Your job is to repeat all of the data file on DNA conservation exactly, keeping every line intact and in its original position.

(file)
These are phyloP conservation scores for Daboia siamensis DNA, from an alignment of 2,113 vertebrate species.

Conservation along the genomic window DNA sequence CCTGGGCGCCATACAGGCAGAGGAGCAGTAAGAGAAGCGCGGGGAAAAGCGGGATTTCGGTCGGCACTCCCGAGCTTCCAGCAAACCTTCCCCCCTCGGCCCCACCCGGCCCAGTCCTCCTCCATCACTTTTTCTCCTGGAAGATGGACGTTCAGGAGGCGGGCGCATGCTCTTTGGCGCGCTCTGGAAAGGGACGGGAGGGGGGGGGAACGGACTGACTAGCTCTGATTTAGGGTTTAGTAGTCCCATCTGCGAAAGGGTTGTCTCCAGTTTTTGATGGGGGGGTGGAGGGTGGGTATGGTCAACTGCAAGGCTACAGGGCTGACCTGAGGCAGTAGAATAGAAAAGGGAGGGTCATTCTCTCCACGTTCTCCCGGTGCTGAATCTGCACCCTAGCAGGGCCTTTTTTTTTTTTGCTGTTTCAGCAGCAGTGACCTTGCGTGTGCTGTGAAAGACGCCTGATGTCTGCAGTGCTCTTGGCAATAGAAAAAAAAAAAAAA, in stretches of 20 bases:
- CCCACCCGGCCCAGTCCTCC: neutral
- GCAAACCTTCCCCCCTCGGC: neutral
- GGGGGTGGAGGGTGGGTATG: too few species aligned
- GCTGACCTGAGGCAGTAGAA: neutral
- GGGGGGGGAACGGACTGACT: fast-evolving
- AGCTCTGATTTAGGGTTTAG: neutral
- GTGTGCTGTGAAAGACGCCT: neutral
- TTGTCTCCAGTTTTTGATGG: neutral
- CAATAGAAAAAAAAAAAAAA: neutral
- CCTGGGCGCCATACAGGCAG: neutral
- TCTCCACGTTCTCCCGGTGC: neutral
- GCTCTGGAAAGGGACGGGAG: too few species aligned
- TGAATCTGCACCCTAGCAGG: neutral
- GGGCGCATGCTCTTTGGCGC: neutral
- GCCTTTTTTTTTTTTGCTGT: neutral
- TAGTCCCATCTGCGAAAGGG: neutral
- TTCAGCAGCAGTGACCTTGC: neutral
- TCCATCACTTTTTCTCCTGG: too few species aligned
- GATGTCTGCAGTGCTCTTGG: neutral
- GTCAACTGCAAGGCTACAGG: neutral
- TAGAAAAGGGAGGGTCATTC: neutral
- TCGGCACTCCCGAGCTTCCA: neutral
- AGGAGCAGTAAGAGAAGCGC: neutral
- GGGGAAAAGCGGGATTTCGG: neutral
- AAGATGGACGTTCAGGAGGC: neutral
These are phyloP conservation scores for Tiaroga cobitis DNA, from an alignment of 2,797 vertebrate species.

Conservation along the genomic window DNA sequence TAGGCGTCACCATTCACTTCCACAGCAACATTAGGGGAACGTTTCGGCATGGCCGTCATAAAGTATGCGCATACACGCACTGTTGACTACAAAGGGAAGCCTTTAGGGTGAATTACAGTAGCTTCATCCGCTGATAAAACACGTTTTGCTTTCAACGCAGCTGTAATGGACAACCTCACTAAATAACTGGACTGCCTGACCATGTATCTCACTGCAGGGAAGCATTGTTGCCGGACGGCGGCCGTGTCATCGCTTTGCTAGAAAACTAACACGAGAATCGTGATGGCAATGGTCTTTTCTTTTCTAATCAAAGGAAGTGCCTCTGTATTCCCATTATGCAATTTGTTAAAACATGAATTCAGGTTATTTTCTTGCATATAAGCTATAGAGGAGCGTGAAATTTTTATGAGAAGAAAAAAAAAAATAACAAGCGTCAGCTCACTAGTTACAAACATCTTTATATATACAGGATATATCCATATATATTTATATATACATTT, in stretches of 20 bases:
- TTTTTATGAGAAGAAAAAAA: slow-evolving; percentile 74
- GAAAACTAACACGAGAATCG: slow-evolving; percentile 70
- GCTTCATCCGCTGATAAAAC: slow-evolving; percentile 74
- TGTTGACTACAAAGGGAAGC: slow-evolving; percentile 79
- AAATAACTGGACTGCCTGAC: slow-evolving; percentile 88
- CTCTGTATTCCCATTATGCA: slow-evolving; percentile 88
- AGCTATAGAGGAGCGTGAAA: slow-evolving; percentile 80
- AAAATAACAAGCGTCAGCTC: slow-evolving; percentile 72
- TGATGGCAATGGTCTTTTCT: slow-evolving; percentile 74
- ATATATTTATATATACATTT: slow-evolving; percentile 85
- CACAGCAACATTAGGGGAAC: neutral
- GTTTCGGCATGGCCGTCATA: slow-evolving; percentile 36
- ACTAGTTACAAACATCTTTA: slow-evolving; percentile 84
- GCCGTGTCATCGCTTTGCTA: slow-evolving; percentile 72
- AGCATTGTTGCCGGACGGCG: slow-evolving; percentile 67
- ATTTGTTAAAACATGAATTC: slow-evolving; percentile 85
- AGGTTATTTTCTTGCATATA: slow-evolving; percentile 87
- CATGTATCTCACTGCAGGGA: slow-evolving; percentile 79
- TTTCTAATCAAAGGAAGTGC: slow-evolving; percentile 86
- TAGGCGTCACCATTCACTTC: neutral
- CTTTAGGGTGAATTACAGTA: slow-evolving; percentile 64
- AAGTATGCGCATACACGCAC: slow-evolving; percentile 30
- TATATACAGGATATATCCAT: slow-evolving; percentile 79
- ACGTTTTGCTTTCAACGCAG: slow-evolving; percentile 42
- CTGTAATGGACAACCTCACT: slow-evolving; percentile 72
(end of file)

These are phyloP conservation scores for Daboia siamensis DNA, from an alignment of 2,113 vertebrate species.

Conservation along the genomic window DNA sequence CCTGGGCGCCATACAGGCAGAGGAGCAGTAAGAGAAGCGCGGGGAAAAGCGGGATTTCGGTCGGCACTCCCGAGCTTCCAGCAAACCTTCCCCCCTCGGCCCCACCCGGCCCAGTCCTCCTCCATCACTTTTTCTCCTGGAAGATGGACGTTCAGGAGGCGGGCGCATGCTCTTTGGCGCGCTCTGGAAAGGGACGGGAGGGGGGGGGAACGGACTGACTAGCTCTGATTTAGGGTTTAGTAGTCCCATCTGCGAAAGGGTTGTCTCCAGTTTTTGATGGGGGGGTGGAGGGTGGGTATGGTCAACTGCAAGGCTACAGGGCTGACCTGAGGCAGTAGAATAGAAAAGGGAGGGTCATTCTCTCCACGTTCTCCCGGTGCTGAATCTGCACCCTAGCAGGGCCTTTTTTTTTTTTGCTGTTTCAGCAGCAGTGACCTTGCGTGTGCTGTGAAAGACGCCTGATGTCTGCAGTGCTCTTGGCAATAGAAAAAAAAAAAAAA, in stretches of 20 bases:
- CCCACCCGGCCCAGTCCTCC: neutral
- GCAAACCTTCCCCCCTCGGC: neutral
- GGGGGTGGAGGGTGGGTATG: too few species aligned
- GCTGACCTGAGGCAGTAGAA: neutral
- GGGGGGGGAACGGACTGACT: fast-evolving
- AGCTCTGATTTAGGGTTTAG: neutral
- GTGTGCTGTGAAAGACGCCT: neutral
- TTGTCTCCAGTTTTTGATGG: neutral
- CAATAGAAAAAAAAAAAAAA: neutral
- CCTGGGCGCCATACAGGCAG: neutral
- TCTCCACGTTCTCCCGGTGC: neutral
- GCTCTGGAAAGGGACGGGAG: too few species aligned
- TGAATCTGCACCCTAGCAGG: neutral
- GGGCGCATGCTCTTTGGCGC: neutral
- GCCTTTTTTTTTTTTGCTGT: neutral
- TAGTCCCATCTGCGAAAGGG: neutral
- TTCAGCAGCAGTGACCTTGC: neutral
- TCCATCACTTTTTCTCCTGG: too few species aligned
- GATGTCTGCAGTGCTCTTGG: neutral
- GTCAACTGCAAGGCTACAGG: neutral
- TAGAAAAGGGAGGGTCATTC: neutral
- TCGGCACTCCCGAGCTTCCA: neutral
- AGGAGCAGTAAGAGAAGCGC: neutral
- GGGGAAAAGCGGGATTTCGG: neutral
- AAGATGGACGTTCAGGAGGC: neutral
These are phyloP conservation scores for Tiaroga cobitis DNA, from an alignment of 2,797 vertebrate species.

Conservation along the genomic window DNA sequence TAGGCGTCACCATTCACTTCCACAGCAACATTAGGGGAACGTTTCGGCATGGCCGTCATAAAGTATGCGCATACACGCACTGTTGACTACAAAGGGAAGCCTTTAGGGTGAATTACAGTAGCTTCATCCGCTGATAAAACACGTTTTGCTTTCAACGCAGCTGTAATGGACAACCTCACTAAATAACTGGACTGCCTGACCATGTATCTCACTGCAGGGAAGCATTGTTGCCGGACGGCGGCCGTGTCATCGCTTTGCTAGAAAACTAACACGAGAATCGTGATGGCAATGGTCTTTTCTTTTCTAATCAAAGGAAGTGCCTCTGTATTCCCATTATGCAATTTGTTAAAACATGAATTCAGGTTATTTTCTTGCATATAAGCTATAGAGGAGCGTGAAATTTTTATGAGAAGAAAAAAAAAAATAACAAGCGTCAGCTCACTAGTTACAAACATCTTTATATATACAGGATATATCCATATATATTTATATATACATTT, in stretches of 20 bases:
- TTTTTATGAGAAGAAAAAAA: slow-evolving; percentile 74
- GAAAACTAACACGAGAATCG: slow-evolving; percentile 70
- GCTTCATCCGCTGATAAAAC: slow-evolving; percentile 74
- TGTTGACTACAAAGGGAAGC: slow-evolving; percentile 79
- AAATAACTGGACTGCCTGAC: slow-evolving; percentile 88
- CTCTGTATTCCCATTATGCA: slow-evolving; percentile 88
- AGCTATAGAGGAGCGTGAAA: slow-evolving; percentile 80
- AAAATAACAAGCGTCAGCTC: slow-evolving; percentile 72
- TGATGGCAATGGTCTTTTCT: slow-evolving; percentile 74
- ATATATTTATATATACATTT: slow-evolving; percentile 85
- CACAGCAACATTAGGGGAAC: neutral
- GTTTCGGCATGGCCGTCATA: slow-evolving; percentile 36
- ACTAGTTACAAACATCTTTA: slow-evolving; percentile 84
- GCCGTGTCATCGCTTTGCTA: slow-evolving; percentile 72
- AGCATTGTTGCCGGACGGCG: slow-evolving; percentile 67
- ATTTGTTAAAACATGAATTC: slow-evolving; percentile 85
- AGGTTATTTTCTTGCATATA: slow-evolving; percentile 87
- CATGTATCTCACTGCAGGGA: slow-evolving; percentile 79
- TTTCTAATCAAAGGAAGTGC: slow-evolving; percentile 86
- TAGGCGTCACCATTCACTTC: neutral
- CTTTAGGGTGAATTACAGTA: slow-evolving; percentile 64
- AAGTATGCGCATACACGCAC: slow-evolving; percentile 30
- TATATACAGGATATATCCAT: slow-evolving; percentile 79
- ACGTTTTGCTTTCAACGCAG: slow-evolving; percentile 42
- CTGTAATGGACAACCTCACT: slow-evolving; percentile 72